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Do Spanish and Portuguese young people use their mobile phones differently?

Gonzalo Fernández-Duval and Javier García-Manglano, Institute for Culture and Society, Universidad de Navarra; Charo Sádaba, School of Communication and Institute for Culture and Society, Universidad de Navarra; Tiago Lapa and Gustavo Cardoso, Centro de Investigação e Estudos de Sociologia, University Institute of Lisbon
Commissioned research

Members of the so-called Generation Z, born around the year 2000, have grown up in a hypertechnological context, in which smartphone use has become part of everyday life. Although many studies have investigated the impact of screens on young people’s well-being and relationships, there are still few that have explored differences in smartphone use between countries. This study explores six smartphone user profiles and their consequences for users’ satisfaction and well-being, in young people aged 20 to 24 in Spain and Portugal. Although differences are found between countries (for example, Portuguese young people are slightly more satisfied with their personal relationships; Spanish with work and leisure), the factors most strongly associated with young people’s well-being or distress are their reasons for using their smartphone, rather than their country of origin.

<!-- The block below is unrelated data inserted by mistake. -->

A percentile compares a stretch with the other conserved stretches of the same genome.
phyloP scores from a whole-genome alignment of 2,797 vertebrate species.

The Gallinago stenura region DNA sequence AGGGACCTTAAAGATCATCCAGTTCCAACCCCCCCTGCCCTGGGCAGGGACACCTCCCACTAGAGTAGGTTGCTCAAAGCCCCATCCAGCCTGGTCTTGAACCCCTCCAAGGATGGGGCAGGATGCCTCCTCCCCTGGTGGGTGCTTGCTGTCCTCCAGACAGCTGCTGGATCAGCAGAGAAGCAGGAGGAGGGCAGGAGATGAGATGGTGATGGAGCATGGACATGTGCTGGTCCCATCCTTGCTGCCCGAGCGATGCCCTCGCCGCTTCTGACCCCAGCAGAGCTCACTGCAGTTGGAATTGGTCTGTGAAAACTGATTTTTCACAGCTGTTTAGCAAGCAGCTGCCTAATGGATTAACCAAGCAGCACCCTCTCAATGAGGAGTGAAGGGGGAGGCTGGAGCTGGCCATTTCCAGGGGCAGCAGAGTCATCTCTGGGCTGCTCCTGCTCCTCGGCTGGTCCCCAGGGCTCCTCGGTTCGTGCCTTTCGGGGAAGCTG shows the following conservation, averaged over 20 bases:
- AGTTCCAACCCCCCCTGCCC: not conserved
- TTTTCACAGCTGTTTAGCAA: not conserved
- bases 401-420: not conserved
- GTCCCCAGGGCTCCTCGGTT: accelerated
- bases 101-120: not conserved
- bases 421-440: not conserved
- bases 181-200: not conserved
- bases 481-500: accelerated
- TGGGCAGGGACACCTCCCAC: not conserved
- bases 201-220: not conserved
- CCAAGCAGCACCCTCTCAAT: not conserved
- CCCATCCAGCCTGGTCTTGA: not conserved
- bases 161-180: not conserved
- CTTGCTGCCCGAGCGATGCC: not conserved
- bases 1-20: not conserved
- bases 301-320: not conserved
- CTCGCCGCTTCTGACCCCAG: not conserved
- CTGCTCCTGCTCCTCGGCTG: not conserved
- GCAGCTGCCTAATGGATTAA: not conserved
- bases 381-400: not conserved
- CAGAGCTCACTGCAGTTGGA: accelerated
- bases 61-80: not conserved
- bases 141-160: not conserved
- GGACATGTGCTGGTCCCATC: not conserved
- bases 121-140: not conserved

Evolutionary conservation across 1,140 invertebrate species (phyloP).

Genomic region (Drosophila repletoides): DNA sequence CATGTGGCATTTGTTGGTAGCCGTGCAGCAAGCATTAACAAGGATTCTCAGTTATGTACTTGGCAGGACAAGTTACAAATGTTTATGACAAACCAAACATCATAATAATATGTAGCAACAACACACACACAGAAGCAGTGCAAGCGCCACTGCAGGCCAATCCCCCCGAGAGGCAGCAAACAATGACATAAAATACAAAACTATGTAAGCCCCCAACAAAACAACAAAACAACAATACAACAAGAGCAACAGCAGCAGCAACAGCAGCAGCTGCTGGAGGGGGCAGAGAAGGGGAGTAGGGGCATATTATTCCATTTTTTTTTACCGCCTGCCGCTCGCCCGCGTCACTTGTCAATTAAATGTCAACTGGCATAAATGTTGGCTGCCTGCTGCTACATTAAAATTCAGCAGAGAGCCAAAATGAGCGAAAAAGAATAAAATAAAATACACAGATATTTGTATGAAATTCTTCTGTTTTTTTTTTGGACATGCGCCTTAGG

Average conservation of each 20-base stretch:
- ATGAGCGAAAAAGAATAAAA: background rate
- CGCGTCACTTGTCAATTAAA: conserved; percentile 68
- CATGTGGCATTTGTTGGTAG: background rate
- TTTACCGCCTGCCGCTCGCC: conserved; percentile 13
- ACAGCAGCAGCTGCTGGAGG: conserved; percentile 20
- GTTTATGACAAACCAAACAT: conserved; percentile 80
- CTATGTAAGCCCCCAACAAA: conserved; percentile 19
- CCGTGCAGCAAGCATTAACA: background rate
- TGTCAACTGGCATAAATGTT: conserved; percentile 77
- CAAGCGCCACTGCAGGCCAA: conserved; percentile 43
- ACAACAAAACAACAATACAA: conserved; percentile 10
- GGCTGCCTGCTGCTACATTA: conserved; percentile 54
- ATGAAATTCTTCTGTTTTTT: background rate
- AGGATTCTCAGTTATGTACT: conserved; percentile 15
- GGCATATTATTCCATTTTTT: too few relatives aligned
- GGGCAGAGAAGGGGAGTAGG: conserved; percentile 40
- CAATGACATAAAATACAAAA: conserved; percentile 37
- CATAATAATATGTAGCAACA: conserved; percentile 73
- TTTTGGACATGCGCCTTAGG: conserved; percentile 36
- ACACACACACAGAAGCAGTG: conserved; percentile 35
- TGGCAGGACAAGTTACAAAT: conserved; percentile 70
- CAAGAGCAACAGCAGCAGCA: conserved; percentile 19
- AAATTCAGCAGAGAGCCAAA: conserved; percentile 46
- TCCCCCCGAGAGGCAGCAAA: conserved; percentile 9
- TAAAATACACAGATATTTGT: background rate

Key points
  • 1
       Spain and Portugal have similar user profiles: moderate, hyperconnected, organised, social, impulsive and escapist.
  • 2
       The largest group is that of moderate users: almost half of young people (42% in Spain and 43% in Portugal) correspond to this profile.
  • 3
       Escapist and hyperconnected users are more prone to problematic smartphone use, while organised and moderate users show a lower risk of problematic use.
  • 4
       Relational satisfaction is slightly greater in Portugal than in Spain, regardless of the smartphone user profile. In both countries, the social profile contains the largest number of young people who are satisfied with their family and friends.
  • 5
       Spanish young people are slightly more satisfied than their Portuguese counterparts with their job or studies and their leisure time; satisfaction with leisure, for all profiles and in both countries, scores lower than satisfaction with work.
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